8. Hey Duncan, Think that was a stock item at one point. Have to say I don't like these handles (with or without filter slots). Better to invent something for oneself. Cheers, Gregg
  9. I think Aapo has it sussed. That lens port is not a C mount. It may be fitted into the C mount. It's designed to receive a dog leg zoom with a special mount. Aapo linked to one on eBay. That lens port does not routinely come off the camera (I think).
  10. I wondered about the dog leg mount and was trying to remember the model codes. Now I remember, CP-16, non reflex, CP-16R was reflex. If I was Owen I would avoid that camera unless he is happy with only using one zoom, which will be noticeably softer. And you still have to find one.
  11. You are so full of s..t Tyler. It took me 2 minutes to find a CP-16 mag on eBay, flap doors, USD70 buy now, San Diego CA, slightly spotty seller (98.4% positive) The same chap is selling a CP-16 camera USD1000 buy now. The links were pasting in full, so just search "Cinema Products". My instincts would be to buy that one and have it CLAd/ overhauled. Adding later...I'm not that familiar with the CP lens port, and I don't know if I recognise the one in the pics on eBay. Maybe Robino or Dom will know. Gregg.
  12. Touting the usefulness of the Aaton mount is a bit bizarre. The mount system on the ACL does all those things Tyler claims, but with a purpose made interchangeable mount system. Not adapters in the common sense. Getting cameras running quiet is a job for experts. I don't think Tyler's results there are indicative at all. The logic fails. It's like saying..Oh the Mona Lisa is nothing special, when I painted my version it didn't look so good.... The noise without film may be useful to the tech, but is otherwise not a measure. On a healthy ACL without film it is extremely quiet. There is no tick, tick. There is the faint whir of the mirror, which is oscillating at 12Hz (half the 24fps). If there is a tick, no film, it needs service or repair. The noise (with film) normally is a muted tick, tick from the pull down claw and/or the loops. Even with a perfect camera, the film stock can up the noise. Older film, changed perf pitch, aged lubricants, worn perfs from using the same scratch test roll too many times...all can up the noise. For the record, most of the noise on a healthy ACL comes out the back, as though it's sneaking around the front of the mag. It doesn't project as much out the front of the camera body. Struggling with camera noise in small spaces, the solution was to drape an SR barney over the back, with no real care at the front, and no optical flat. I think Giray is right, the CPs were very quiet. If they are still relatively cheap and easy to get serviced that may be the way. Gregg.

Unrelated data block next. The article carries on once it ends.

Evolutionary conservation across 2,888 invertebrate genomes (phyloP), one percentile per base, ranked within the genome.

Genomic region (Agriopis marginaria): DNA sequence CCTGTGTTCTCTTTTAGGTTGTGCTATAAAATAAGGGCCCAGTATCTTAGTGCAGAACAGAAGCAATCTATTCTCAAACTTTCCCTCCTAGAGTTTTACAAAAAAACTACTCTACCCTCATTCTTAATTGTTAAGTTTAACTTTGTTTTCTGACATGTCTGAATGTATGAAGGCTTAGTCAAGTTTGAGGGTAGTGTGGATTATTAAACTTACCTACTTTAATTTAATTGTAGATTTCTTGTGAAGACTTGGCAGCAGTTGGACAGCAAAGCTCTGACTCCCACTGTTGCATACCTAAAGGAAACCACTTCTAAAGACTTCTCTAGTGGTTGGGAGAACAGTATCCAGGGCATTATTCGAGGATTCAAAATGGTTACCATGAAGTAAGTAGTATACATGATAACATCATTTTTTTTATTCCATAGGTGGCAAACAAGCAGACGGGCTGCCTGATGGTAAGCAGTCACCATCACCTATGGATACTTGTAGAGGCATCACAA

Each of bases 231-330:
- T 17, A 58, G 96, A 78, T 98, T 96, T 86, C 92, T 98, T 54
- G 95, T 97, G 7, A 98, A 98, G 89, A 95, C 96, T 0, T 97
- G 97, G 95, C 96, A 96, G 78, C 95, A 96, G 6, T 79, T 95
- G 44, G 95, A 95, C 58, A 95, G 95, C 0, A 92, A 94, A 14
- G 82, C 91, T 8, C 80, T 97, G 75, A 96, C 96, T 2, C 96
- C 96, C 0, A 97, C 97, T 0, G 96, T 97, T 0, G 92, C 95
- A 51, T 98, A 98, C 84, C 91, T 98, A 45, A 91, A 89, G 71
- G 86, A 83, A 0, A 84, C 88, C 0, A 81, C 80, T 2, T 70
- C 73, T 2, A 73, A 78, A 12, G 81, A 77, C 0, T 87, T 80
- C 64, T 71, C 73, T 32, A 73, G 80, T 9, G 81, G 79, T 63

13. The first ACL Is came out before the "LTR" (LTR7). The ACL II was roughly contemporaneous with the LTR54 (was produced in roughly the same time frame). See the facts given earlier. I did not state or refer to "design changes generation to generation". I was referring to the lack of design changes in toto, (relative to the LTR/LTR54) that complicated the parts and servicing issues. I'm trying to think of changes in the movement block in the ACL and all I get sofar is that early English ACL I may not like running at 75fps if you swap out to a later model motor. Regarding the age of the design relative to the LTR. I am a bit in awe of Beauviala. He can do no wrong. The "cat on the shoulder" idea is very strong and innovative. The overall styling, in keeping with the era, like shapes after Star Wars, less curves and more polylines with rounded corners...maybe not that meaningful. The movement block and motors I'll let the qualified camera techs debate. The lens mount. I think the Aaton mount was a mistake. It should have been an ACL type interchangeable mount. The mirror and the mount are sort of conjoined design opportunities. He went the other way. Regarding the relative quietnes of 16mm cameras. If perfectly running cameras are compared the results may surprise. The expertise of the tech is important. In the 80s I had a really high mileage ACL I, only ever run at 24/25fps, regularly serviced by an expert, and it was quieter than the 16BL and SR1 I remember. But with only a couple of BLs and SRs for that ad hoc comparison it's very unscientific. Gregg.
  14. Time to blow away some of the nonsense with some simple facts.... Eclair ACL (source Boris Belay) English ACL I production ended in early to mid 70s. French ACL I production, 1972 - 1979. (#1200-1700) ACL II....1979 - 1985. (#2300-3000) (Gregg: can't explain the gap in #) Aaton LTR (source Jean-Louis Seguin) LTR 1974-1982 (#250-950) LTR54 1982-1985 (#950-1300) So, facts or myths? Perhaps just another example of Tyler rewriting history on a capricious whim...? My reading tells me that the ACL had less design changes that complicate the servicing, parts issue. Opinions on this worth reading are easy to find, for example ... Tim Carrol posted Dec 11 2006 (scroll down. Plenty of talk on the relative virtues of these two cameras ACL/LTR on the forum. Unfortunately there is some absolute nonsense among that... For the record, the lens mount system for the ACL is about the most useful mount system there is for a 16/S16 camera. Gregg.